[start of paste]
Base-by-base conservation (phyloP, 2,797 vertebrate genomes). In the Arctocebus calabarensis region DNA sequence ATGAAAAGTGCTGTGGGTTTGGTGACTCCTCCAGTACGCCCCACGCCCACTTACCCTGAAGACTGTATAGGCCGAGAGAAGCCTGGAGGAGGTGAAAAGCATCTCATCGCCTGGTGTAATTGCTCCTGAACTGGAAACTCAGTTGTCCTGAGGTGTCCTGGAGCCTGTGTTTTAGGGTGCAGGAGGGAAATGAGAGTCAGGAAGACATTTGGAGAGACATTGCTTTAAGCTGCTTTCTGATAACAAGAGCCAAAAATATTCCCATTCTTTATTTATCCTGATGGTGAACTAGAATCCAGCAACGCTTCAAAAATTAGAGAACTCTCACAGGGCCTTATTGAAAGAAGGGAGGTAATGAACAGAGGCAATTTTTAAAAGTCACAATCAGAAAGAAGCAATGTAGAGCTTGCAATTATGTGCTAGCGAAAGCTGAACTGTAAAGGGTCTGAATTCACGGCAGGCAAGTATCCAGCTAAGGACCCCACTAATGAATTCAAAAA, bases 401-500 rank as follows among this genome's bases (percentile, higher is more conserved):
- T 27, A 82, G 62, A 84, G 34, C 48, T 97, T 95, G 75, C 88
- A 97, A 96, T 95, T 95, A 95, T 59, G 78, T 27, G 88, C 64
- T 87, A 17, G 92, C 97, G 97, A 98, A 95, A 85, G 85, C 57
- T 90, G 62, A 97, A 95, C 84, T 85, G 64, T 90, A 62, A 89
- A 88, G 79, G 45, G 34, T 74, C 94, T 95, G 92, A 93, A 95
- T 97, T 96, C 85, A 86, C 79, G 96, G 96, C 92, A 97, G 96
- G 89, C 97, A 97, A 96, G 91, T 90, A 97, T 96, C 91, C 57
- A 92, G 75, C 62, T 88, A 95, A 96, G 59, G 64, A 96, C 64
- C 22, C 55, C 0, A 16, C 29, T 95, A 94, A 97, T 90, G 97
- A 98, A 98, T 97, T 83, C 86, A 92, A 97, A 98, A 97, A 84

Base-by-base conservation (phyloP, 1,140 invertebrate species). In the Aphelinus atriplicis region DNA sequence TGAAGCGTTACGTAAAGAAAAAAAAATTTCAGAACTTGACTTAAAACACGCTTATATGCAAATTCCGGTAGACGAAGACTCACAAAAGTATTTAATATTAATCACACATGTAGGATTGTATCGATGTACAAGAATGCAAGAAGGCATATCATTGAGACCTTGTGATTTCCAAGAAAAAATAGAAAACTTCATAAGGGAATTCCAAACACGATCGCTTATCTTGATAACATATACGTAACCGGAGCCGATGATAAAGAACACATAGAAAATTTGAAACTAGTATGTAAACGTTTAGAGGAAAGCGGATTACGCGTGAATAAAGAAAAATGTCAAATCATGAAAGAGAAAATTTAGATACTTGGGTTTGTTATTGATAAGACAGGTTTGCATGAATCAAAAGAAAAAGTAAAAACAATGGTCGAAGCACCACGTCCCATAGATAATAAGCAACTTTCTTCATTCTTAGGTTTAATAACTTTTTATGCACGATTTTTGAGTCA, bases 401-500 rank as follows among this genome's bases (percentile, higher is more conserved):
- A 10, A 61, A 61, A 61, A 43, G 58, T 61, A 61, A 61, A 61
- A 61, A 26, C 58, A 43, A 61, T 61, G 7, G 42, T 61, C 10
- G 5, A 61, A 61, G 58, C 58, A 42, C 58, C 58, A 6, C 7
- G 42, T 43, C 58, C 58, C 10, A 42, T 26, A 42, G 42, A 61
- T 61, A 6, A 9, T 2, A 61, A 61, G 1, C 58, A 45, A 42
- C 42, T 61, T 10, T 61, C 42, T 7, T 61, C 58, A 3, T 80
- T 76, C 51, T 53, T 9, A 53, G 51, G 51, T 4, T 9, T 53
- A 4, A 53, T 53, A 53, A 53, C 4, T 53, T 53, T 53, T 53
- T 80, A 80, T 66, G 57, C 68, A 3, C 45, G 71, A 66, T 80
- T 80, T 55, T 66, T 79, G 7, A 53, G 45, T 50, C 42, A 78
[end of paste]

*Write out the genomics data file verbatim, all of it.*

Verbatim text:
Base-by-base conservation (phyloP, 2,797 vertebrate genomes). In the Arctocebus calabarensis region DNA sequence ATGAAAAGTGCTGTGGGTTTGGTGACTCCTCCAGTACGCCCCACGCCCACTTACCCTGAAGACTGTATAGGCCGAGAGAAGCCTGGAGGAGGTGAAAAGCATCTCATCGCCTGGTGTAATTGCTCCTGAACTGGAAACTCAGTTGTCCTGAGGTGTCCTGGAGCCTGTGTTTTAGGGTGCAGGAGGGAAATGAGAGTCAGGAAGACATTTGGAGAGACATTGCTTTAAGCTGCTTTCTGATAACAAGAGCCAAAAATATTCCCATTCTTTATTTATCCTGATGGTGAACTAGAATCCAGCAACGCTTCAAAAATTAGAGAACTCTCACAGGGCCTTATTGAAAGAAGGGAGGTAATGAACAGAGGCAATTTTTAAAAGTCACAATCAGAAAGAAGCAATGTAGAGCTTGCAATTATGTGCTAGCGAAAGCTGAACTGTAAAGGGTCTGAATTCACGGCAGGCAAGTATCCAGCTAAGGACCCCACTAATGAATTCAAAAA, bases 401-500 rank as follows among this genome's bases (percentile, higher is more conserved):
- T 27, A 82, G 62, A 84, G 34, C 48, T 97, T 95, G 75, C 88
- A 97, A 96, T 95, T 95, A 95, T 59, G 78, T 27, G 88, C 64
- T 87, A 17, G 92, C 97, G 97, A 98, A 95, A 85, G 85, C 57
- T 90, G 62, A 97, A 95, C 84, T 85, G 64, T 90, A 62, A 89
- A 88, G 79, G 45, G 34, T 74, C 94, T 95, G 92, A 93, A 95
- T 97, T 96, C 85, A 86, C 79, G 96, G 96, C 92, A 97, G 96
- G 89, C 97, A 97, A 96, G 91, T 90, A 97, T 96, C 91, C 57
- A 92, G 75, C 62, T 88, A 95, A 96, G 59, G 64, A 96, C 64
- C 22, C 55, C 0, A 16, C 29, T 95, A 94, A 97, T 90, G 97
- A 98, A 98, T 97, T 83, C 86, A 92, A 97, A 98, A 97, A 84

Base-by-base conservation (phyloP, 1,140 invertebrate species). In the Aphelinus atriplicis region DNA sequence TGAAGCGTTACGTAAAGAAAAAAAAATTTCAGAACTTGACTTAAAACACGCTTATATGCAAATTCCGGTAGACGAAGACTCACAAAAGTATTTAATATTAATCACACATGTAGGATTGTATCGATGTACAAGAATGCAAGAAGGCATATCATTGAGACCTTGTGATTTCCAAGAAAAAATAGAAAACTTCATAAGGGAATTCCAAACACGATCGCTTATCTTGATAACATATACGTAACCGGAGCCGATGATAAAGAACACATAGAAAATTTGAAACTAGTATGTAAACGTTTAGAGGAAAGCGGATTACGCGTGAATAAAGAAAAATGTCAAATCATGAAAGAGAAAATTTAGATACTTGGGTTTGTTATTGATAAGACAGGTTTGCATGAATCAAAAGAAAAAGTAAAAACAATGGTCGAAGCACCACGTCCCATAGATAATAAGCAACTTTCTTCATTCTTAGGTTTAATAACTTTTTATGCACGATTTTTGAGTCA, bases 401-500 rank as follows among this genome's bases (percentile, higher is more conserved):
- A 10, A 61, A 61, A 61, A 43, G 58, T 61, A 61, A 61, A 61
- A 61, A 26, C 58, A 43, A 61, T 61, G 7, G 42, T 61, C 10
- G 5, A 61, A 61, G 58, C 58, A 42, C 58, C 58, A 6, C 7
- G 42, T 43, C 58, C 58, C 10, A 42, T 26, A 42, G 42, A 61
- T 61, A 6, A 9, T 2, A 61, A 61, G 1, C 58, A 45, A 42
- C 42, T 61, T 10, T 61, C 42, T 7, T 61, C 58, A 3, T 80
- T 76, C 51, T 53, T 9, A 53, G 51, G 51, T 4, T 9, T 53
- A 4, A 53, T 53, A 53, A 53, C 4, T 53, T 53, T 53, T 53
- T 80, A 80, T 66, G 57, C 68, A 3, C 45, G 71, A 66, T 80
- T 80, T 55, T 66, T 79, G 7, A 53, G 45, T 50, C 42, A 78